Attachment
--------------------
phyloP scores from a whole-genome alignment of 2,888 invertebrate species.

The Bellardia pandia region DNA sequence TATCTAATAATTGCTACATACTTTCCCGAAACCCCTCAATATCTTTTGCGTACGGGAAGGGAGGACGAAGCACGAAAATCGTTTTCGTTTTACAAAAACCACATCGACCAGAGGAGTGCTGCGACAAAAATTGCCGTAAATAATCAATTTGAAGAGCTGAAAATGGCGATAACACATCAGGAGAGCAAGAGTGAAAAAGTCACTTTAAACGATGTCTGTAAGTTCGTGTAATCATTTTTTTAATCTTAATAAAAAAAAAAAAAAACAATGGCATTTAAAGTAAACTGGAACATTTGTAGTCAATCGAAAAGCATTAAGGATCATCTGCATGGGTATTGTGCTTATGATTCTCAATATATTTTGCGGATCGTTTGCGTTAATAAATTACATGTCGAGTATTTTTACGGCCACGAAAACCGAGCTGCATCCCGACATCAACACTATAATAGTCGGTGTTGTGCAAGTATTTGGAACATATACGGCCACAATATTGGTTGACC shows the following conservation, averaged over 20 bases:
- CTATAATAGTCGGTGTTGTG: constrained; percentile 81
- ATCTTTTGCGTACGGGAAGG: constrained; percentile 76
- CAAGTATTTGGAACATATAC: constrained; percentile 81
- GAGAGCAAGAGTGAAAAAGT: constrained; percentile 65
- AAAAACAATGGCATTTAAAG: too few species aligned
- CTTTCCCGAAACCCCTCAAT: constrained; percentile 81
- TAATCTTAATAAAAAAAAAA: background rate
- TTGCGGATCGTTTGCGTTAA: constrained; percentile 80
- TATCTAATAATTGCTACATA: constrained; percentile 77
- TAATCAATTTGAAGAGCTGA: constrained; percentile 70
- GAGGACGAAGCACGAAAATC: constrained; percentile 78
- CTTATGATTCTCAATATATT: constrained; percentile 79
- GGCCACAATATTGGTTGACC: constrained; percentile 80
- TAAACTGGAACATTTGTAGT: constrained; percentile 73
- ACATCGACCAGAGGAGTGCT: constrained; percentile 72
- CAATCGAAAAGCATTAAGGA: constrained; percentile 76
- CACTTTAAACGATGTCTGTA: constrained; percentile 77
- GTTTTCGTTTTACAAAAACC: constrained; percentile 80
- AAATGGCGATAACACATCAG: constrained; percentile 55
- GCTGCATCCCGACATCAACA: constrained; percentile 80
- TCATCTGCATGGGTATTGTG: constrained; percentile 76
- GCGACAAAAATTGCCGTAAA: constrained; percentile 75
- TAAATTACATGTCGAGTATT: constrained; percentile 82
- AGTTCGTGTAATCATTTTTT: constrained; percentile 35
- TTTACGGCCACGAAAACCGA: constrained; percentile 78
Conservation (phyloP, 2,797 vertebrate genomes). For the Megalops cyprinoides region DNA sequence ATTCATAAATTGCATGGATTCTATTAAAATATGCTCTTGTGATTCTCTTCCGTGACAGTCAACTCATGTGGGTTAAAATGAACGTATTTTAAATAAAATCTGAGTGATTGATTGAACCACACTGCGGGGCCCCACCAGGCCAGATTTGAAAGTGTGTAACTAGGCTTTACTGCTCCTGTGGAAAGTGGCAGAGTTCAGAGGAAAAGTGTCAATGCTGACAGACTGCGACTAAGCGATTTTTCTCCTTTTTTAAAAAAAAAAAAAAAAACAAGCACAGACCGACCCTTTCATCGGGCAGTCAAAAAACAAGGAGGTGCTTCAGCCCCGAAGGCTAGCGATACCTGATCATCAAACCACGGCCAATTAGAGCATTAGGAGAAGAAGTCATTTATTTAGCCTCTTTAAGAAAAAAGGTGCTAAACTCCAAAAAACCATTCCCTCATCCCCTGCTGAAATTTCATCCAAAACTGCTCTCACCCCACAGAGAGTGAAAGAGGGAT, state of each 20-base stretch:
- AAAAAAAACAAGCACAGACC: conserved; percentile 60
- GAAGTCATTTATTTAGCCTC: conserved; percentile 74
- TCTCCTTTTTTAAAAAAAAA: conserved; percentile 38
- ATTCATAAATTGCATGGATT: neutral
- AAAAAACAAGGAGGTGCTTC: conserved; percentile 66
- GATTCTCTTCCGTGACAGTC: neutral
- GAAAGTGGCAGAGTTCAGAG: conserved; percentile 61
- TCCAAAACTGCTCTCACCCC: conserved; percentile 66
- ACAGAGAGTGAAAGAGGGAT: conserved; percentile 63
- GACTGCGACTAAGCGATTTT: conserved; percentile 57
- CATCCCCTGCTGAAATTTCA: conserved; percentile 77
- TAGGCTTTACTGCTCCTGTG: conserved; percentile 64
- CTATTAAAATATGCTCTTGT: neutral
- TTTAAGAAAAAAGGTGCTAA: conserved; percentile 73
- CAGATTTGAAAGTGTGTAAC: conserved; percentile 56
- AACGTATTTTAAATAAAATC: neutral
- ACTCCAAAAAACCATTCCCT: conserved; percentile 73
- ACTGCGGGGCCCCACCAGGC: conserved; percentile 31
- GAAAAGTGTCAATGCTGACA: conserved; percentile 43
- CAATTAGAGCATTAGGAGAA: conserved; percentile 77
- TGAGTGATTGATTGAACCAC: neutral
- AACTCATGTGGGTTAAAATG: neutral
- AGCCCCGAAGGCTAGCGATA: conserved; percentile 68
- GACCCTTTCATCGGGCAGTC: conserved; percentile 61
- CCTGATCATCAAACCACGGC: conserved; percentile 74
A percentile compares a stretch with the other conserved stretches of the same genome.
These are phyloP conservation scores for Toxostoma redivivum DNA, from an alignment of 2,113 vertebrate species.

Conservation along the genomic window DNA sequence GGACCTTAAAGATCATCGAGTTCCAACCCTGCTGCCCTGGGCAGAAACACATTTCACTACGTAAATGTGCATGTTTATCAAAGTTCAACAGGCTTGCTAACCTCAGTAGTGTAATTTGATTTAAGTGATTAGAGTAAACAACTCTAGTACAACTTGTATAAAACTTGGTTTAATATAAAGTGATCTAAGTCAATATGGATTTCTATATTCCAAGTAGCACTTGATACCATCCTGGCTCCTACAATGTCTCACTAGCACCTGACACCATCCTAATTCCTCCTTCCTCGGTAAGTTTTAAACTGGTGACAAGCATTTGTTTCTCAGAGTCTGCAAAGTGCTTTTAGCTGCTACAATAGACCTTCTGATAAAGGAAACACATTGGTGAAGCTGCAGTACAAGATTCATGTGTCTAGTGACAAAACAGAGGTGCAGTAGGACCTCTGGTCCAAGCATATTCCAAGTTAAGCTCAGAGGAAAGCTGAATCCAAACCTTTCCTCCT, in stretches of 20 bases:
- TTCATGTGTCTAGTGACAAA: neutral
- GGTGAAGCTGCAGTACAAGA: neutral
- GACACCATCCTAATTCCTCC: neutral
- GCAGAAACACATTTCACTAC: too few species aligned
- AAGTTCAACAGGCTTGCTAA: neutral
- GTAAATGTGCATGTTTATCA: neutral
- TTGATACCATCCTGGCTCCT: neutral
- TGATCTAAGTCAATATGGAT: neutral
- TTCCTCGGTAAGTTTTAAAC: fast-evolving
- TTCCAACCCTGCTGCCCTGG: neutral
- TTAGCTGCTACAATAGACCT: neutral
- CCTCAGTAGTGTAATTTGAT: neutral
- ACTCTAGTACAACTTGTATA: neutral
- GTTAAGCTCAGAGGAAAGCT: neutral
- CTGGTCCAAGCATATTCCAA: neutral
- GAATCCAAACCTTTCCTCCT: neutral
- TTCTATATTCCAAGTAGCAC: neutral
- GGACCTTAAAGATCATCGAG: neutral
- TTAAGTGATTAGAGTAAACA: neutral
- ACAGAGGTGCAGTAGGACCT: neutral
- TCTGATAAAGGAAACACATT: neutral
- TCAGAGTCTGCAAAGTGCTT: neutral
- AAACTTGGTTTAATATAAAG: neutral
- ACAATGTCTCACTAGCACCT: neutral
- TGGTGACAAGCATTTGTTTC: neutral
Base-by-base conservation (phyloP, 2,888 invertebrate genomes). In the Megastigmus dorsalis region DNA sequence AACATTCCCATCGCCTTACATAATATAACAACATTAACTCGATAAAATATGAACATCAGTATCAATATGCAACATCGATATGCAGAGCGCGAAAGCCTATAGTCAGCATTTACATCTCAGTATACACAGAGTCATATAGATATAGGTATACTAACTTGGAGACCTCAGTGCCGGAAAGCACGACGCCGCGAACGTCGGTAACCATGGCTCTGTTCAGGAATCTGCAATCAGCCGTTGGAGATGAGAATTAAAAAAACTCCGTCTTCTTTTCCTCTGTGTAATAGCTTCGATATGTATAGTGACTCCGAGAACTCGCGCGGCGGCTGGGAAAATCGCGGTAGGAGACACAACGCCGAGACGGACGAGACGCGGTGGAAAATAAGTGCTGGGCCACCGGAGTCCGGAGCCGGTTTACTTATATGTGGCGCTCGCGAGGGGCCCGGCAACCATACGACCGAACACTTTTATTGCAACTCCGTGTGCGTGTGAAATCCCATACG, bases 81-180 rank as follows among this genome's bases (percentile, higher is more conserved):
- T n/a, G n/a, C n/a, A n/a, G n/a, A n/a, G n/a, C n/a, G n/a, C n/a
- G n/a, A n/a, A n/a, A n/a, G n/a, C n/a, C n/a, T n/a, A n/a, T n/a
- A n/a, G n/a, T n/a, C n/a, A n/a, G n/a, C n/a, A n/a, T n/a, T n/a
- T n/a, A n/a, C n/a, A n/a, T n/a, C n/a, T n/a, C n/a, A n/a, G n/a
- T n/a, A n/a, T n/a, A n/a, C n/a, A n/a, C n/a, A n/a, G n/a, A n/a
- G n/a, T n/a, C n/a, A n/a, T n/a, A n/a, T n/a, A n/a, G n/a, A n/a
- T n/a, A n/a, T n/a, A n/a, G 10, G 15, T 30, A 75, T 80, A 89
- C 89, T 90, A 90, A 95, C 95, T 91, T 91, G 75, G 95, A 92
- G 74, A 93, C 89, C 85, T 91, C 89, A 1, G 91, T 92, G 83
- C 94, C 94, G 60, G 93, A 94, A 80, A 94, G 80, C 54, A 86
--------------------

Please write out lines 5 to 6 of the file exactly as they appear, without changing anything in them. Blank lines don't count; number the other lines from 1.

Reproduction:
- CAAGTATTTGGAACATATAC: constrained; percentile 81
- GAGAGCAAGAGTGAAAAAGT: constrained; percentile 65